During my decade of travels, material goods had very little importance in my life. Having just a 45L backpack as a home, I needed only the most necessary things like toiletries and some clothes. Everything else was expendable. If the things made no impact on my travels, for example fancy clothes, sophisticated gadgets or even souvenirs, I don’t carry them with me. For a while, my only asset was time and freedom. With these two essential components, the opportunity to break routines and do something else with my life is always on the table.

I’ve since swum with whale sharks, slept in a total stranger’s home in the middle of nowhere at 3:00 a.m., caught uncountable sunrise and sunset in obscure parts of the world, chased some reindeers in Norway, partied in the jungles of Mauritius, worked in a café in London and Perth, survived a taxi scam in Egypt, worked on cruise ships and so on.

Chasing reindeers in Norway, yes it's true!
Chasing reindeers in Norway, yes it’s true!

With all these experiences and stories tucked under my belt, I can’t wait to share them with my grandchildren in the future. These stories I hope, would inspire them to dream big and seek their place out in the world like I did. Stories that could fuel their imagination and ignite their sense of adventure would have a far greater impact than all material possessions put together. A house, a car, a shiny gadget may offer one some joy and function for a while, but can they leave you a legacy?

4. I travel to challenge stereotypes

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My dad was wary of my first solo adventure to Myanmar. In 2006, the country was closed to the rest of the world and apparently dangerous. He was worried that I’d get into trouble, be kidnapped by the Junta and/or get mixed up in some civil arrest.

Yet when I went there, it was exactly the opposite of what I had imagined from the horror stories I’ve heard. Yes, there were some parts of the country that were closed off to foreigners due to unrest and so, but in general the Burmese were one of the gentlest and most genuine people I’ve ever known. Hence, the more I travel, the more I discover about what’s truly going on. The media is known to propagate stereotypes that I like to take with a pinch of salt. I prefer to find out first hand if Albania is truly dangerous, if Romania is full of thieving gypsies or if there’s nothing more to Cambodia than just the ancient wonder of Angkor Wat. I usually discover the opposite, and the opposite is always exciting.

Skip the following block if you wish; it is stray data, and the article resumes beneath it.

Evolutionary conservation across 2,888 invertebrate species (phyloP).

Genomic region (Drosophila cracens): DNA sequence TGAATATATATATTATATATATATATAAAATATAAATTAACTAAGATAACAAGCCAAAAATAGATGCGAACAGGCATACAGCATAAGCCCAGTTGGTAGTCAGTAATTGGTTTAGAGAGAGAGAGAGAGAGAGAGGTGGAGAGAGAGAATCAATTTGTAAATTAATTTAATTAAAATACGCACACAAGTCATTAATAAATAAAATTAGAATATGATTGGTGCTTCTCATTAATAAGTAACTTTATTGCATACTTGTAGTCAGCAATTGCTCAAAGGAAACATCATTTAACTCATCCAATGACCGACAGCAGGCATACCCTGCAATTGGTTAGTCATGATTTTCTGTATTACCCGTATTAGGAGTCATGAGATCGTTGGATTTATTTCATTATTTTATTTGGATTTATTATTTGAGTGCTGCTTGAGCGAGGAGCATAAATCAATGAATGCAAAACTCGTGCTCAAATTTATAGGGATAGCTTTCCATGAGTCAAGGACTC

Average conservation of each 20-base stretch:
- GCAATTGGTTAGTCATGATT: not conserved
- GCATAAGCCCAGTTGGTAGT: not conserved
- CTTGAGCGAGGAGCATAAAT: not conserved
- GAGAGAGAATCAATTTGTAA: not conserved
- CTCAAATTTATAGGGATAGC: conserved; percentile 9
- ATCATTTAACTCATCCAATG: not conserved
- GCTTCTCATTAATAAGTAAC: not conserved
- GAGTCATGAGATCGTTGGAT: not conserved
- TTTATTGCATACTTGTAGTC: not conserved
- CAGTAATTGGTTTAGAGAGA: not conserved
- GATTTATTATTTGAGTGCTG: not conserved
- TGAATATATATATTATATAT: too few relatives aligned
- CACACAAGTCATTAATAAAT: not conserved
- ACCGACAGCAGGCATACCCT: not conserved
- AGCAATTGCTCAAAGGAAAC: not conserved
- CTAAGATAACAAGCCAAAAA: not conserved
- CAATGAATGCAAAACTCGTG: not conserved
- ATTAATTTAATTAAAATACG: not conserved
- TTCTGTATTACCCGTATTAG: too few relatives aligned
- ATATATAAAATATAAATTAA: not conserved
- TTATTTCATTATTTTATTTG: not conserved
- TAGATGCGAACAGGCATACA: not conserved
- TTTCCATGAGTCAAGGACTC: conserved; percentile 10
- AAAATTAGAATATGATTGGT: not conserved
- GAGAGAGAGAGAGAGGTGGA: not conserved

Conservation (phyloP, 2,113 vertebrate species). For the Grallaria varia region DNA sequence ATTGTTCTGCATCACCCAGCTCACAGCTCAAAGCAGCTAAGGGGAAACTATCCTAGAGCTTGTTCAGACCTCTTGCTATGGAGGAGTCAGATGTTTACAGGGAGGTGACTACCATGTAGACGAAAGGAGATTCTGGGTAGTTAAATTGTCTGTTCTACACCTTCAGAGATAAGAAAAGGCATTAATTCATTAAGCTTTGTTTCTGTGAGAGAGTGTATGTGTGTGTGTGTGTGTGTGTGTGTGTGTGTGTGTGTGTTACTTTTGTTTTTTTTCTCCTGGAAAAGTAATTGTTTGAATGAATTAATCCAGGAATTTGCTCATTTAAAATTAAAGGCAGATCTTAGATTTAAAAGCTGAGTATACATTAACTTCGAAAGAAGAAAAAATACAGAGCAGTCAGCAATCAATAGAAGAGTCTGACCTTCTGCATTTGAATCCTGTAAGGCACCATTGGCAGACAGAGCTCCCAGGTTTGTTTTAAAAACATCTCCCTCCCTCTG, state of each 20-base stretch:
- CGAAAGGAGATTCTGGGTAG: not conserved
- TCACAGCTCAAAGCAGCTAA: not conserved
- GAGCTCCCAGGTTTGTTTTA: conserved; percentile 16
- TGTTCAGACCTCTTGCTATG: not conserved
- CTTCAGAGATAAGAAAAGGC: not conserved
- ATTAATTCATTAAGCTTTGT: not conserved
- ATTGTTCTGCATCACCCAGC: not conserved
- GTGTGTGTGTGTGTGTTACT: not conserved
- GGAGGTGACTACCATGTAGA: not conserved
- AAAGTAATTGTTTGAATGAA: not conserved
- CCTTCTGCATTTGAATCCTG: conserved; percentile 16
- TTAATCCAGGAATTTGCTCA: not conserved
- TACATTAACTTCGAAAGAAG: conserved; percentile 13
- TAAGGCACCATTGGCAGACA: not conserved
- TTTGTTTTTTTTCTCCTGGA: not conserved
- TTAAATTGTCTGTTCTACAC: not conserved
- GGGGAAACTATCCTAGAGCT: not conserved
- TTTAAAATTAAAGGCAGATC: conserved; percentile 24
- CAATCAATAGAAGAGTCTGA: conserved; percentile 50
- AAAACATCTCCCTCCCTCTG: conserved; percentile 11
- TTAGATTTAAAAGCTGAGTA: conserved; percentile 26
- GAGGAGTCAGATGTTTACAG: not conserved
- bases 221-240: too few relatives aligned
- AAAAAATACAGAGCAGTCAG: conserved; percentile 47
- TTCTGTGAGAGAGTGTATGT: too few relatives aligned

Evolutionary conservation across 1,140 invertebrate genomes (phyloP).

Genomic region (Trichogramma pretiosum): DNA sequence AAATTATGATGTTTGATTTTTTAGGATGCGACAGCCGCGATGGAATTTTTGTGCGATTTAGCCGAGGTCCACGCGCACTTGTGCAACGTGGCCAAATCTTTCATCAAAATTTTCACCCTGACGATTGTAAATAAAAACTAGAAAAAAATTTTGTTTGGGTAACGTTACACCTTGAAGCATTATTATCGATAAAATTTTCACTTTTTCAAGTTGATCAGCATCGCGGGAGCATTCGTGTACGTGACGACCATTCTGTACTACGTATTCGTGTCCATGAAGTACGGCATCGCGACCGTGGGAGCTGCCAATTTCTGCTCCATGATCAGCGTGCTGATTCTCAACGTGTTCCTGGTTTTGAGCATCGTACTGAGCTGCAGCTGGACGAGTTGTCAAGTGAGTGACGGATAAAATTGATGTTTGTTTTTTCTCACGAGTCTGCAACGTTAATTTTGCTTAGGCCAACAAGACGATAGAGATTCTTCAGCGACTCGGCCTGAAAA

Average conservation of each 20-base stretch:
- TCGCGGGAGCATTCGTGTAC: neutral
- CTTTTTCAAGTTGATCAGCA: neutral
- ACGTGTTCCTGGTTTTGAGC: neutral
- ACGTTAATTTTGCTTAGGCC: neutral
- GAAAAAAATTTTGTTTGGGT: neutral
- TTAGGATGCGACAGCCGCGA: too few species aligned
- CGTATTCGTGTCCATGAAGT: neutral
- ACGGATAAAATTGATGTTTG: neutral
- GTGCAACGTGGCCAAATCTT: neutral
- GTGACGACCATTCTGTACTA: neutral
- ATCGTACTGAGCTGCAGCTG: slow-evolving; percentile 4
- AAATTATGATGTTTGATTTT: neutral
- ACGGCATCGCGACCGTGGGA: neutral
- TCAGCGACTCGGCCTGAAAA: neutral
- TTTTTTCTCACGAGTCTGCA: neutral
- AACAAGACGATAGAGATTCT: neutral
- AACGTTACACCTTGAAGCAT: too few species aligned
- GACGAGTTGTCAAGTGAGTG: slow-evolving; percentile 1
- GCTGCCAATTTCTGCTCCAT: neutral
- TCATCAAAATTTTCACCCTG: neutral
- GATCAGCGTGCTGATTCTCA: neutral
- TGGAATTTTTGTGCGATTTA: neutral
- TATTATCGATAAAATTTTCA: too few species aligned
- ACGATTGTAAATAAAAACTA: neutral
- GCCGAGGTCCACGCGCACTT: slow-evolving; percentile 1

5. I travel to be educated and inspired

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Having the chance to admire historical landmarks, behold picturesque landscapes and study magnificent art and culture are good reasons to travel, but more importantly, being in another country can help you see the world in a different light. Instead of holding on to certain ideas, you get to let the world teach you a thing or two about things that you’ve always thought to be ‘true’ or ‘normal’. Different cultural practices can offer you different ideas of beauty, of peace, of success, or of happiness. Doing things differently may help you discover a greater set of solutions and ways to live life, paint, dance, love, write and more. Encounters with people from all walks of life will offer you joy and an education of connection. Travel ultimately will teach you more about life than any book or teacher could.

Travelling has enriched my soul and has filled my life with possibilities. It has allowed me to be friends with people that I would not have normally met. It has dared me, pushed me, made me think of the bigger picture.

To be honest, I travelled because I wanted to see how far, a girl-next-door like me—without a trust fund to my name and extraordinary skills, could go. The answer I later discovered is this: very far. A friend once said, if you dare throw yourself out there, the world will open up to you.